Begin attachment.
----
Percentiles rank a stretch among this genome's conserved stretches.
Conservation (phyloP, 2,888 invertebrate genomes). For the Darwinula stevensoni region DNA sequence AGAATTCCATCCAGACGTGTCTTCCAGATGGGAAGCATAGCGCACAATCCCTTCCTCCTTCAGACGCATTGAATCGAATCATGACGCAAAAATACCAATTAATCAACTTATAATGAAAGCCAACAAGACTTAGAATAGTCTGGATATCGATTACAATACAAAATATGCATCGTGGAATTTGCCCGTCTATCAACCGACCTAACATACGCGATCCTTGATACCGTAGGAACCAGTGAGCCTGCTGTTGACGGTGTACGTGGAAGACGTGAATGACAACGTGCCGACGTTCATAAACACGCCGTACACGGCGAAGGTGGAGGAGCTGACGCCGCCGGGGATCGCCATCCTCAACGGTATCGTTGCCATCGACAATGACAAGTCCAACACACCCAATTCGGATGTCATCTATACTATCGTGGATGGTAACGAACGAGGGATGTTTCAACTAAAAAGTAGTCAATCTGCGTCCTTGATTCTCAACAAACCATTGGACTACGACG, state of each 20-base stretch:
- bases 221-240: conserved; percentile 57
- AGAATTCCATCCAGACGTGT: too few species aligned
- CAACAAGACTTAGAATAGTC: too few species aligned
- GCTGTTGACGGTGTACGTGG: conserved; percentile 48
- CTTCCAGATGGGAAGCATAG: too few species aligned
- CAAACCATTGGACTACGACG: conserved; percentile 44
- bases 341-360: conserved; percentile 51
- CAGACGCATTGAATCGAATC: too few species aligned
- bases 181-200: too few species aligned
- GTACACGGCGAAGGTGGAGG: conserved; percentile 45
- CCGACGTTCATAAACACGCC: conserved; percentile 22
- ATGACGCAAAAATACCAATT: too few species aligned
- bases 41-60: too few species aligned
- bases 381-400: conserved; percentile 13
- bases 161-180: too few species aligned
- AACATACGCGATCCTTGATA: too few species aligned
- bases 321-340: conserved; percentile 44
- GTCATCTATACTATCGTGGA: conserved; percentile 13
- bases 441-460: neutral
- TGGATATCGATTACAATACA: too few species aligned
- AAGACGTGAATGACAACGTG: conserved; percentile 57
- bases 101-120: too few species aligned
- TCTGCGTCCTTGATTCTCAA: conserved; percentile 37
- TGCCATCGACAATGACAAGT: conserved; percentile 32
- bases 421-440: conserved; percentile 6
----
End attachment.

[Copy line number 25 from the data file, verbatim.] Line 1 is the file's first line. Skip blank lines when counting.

- TCTGCGTCCTTGATTCTCAA: conserved; percentile 37